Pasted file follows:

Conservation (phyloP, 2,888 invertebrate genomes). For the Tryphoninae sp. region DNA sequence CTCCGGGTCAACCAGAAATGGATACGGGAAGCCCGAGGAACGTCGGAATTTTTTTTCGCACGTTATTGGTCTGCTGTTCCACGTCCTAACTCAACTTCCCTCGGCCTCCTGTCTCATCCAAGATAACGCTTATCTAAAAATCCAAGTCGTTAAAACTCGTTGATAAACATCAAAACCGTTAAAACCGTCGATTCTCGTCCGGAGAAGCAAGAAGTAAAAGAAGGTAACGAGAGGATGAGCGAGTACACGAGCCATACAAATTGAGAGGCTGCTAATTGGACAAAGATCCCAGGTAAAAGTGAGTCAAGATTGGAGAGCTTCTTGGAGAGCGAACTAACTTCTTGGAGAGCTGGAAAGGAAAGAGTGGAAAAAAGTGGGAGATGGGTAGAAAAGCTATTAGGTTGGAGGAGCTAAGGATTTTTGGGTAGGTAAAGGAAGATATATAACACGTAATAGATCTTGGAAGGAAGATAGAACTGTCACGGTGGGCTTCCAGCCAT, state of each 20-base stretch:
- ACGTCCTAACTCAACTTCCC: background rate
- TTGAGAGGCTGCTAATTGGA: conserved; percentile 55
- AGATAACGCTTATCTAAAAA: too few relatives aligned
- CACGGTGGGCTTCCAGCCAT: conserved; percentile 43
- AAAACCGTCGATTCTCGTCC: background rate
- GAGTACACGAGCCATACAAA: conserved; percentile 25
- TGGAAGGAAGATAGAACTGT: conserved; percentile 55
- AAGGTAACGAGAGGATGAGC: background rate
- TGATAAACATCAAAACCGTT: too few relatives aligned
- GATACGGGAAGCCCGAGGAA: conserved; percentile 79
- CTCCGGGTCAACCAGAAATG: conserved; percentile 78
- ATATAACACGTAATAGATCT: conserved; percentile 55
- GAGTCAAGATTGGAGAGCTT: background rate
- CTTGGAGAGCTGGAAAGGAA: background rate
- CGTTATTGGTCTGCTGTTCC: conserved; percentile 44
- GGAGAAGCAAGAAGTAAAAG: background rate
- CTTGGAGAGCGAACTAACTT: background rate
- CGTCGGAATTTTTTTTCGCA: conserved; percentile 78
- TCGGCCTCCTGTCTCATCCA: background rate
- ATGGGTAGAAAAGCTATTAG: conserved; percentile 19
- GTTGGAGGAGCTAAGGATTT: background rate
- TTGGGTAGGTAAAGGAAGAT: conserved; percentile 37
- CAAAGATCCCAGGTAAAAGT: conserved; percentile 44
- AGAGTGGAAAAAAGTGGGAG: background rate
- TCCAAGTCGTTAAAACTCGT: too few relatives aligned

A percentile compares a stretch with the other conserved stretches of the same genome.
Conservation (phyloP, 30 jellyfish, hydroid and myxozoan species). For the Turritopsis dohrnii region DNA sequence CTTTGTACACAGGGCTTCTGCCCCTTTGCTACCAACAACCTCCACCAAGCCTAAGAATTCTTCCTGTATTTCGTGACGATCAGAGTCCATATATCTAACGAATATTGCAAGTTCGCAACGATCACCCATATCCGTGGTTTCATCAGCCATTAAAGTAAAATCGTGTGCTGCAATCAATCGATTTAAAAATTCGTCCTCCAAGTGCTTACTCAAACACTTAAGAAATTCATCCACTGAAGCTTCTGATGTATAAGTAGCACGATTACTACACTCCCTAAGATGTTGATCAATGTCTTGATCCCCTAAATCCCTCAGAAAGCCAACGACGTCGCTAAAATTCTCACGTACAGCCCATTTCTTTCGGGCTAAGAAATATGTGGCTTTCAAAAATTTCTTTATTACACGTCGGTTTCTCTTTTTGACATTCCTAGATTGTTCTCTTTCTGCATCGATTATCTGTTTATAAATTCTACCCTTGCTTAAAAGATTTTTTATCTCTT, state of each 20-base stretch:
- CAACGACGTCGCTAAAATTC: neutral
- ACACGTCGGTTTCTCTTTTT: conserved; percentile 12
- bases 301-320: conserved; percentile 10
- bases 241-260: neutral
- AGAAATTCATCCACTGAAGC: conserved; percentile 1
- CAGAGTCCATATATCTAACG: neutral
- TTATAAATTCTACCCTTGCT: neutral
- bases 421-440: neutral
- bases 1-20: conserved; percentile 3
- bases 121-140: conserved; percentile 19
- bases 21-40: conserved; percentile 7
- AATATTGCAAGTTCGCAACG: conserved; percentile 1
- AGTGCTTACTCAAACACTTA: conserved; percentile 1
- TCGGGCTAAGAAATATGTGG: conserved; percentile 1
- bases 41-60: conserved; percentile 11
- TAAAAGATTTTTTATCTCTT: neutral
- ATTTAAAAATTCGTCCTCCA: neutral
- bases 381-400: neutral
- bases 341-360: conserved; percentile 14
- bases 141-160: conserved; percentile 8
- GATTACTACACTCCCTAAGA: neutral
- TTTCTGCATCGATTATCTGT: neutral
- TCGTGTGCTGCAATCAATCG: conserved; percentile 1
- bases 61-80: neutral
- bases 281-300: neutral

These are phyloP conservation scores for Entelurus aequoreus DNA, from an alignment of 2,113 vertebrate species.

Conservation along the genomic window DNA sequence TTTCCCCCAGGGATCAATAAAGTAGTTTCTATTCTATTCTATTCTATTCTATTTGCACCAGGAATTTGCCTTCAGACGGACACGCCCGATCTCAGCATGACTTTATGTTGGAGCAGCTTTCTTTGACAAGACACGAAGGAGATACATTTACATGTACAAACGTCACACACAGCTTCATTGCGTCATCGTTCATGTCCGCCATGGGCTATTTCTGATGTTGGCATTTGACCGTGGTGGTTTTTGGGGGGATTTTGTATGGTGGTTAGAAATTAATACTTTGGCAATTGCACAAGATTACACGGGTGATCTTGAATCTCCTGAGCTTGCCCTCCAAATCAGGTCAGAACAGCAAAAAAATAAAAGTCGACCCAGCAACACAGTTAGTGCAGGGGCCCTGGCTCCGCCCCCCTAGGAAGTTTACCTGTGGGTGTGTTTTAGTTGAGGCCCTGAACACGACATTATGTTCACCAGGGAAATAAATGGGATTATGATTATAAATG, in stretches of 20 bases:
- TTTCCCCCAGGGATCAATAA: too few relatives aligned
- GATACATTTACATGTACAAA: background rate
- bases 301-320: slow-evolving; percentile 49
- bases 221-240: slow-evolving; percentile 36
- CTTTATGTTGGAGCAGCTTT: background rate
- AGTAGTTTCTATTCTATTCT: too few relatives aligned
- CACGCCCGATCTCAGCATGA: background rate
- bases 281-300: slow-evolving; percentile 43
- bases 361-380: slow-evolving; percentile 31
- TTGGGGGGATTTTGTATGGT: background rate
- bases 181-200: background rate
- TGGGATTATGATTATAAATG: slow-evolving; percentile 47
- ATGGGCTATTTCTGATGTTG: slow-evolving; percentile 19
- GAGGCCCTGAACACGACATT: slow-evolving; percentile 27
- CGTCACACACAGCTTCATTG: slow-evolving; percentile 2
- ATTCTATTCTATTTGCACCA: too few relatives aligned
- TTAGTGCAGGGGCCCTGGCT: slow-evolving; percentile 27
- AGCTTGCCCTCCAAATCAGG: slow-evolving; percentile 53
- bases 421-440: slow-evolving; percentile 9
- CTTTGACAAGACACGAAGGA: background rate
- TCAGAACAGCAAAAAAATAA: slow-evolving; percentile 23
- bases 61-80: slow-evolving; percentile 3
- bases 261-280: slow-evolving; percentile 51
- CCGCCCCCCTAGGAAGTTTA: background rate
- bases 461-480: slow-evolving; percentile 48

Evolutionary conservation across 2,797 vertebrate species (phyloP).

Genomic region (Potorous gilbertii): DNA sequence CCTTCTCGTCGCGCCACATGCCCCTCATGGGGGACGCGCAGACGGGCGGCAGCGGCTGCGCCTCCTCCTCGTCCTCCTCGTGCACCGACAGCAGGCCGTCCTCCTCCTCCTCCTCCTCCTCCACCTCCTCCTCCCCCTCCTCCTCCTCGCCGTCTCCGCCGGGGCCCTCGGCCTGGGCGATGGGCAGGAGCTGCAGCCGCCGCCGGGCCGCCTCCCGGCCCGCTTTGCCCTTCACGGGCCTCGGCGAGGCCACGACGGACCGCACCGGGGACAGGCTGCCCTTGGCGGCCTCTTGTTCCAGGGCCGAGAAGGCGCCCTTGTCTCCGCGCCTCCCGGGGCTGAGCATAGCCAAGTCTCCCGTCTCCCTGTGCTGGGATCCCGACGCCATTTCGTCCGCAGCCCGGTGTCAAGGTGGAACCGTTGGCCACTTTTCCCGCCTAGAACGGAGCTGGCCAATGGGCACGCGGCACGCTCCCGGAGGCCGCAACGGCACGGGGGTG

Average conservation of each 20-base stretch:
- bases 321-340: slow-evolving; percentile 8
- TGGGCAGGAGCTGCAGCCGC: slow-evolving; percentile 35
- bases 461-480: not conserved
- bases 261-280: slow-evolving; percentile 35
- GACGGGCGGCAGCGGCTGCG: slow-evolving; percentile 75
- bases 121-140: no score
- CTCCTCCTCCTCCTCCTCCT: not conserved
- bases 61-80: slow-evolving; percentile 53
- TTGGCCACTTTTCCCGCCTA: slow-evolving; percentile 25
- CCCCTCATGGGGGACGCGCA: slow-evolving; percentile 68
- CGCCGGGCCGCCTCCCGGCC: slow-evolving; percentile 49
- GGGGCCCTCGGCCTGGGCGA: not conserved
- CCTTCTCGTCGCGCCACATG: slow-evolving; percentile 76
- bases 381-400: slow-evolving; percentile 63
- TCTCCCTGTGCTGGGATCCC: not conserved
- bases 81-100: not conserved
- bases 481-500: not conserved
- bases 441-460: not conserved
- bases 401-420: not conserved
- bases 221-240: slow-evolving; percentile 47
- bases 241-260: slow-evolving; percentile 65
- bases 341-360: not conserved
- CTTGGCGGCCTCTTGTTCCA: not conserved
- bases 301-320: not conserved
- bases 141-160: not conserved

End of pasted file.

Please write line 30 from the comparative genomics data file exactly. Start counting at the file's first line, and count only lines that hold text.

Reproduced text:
- ACACGTCGGTTTCTCTTTTT: conserved; percentile 12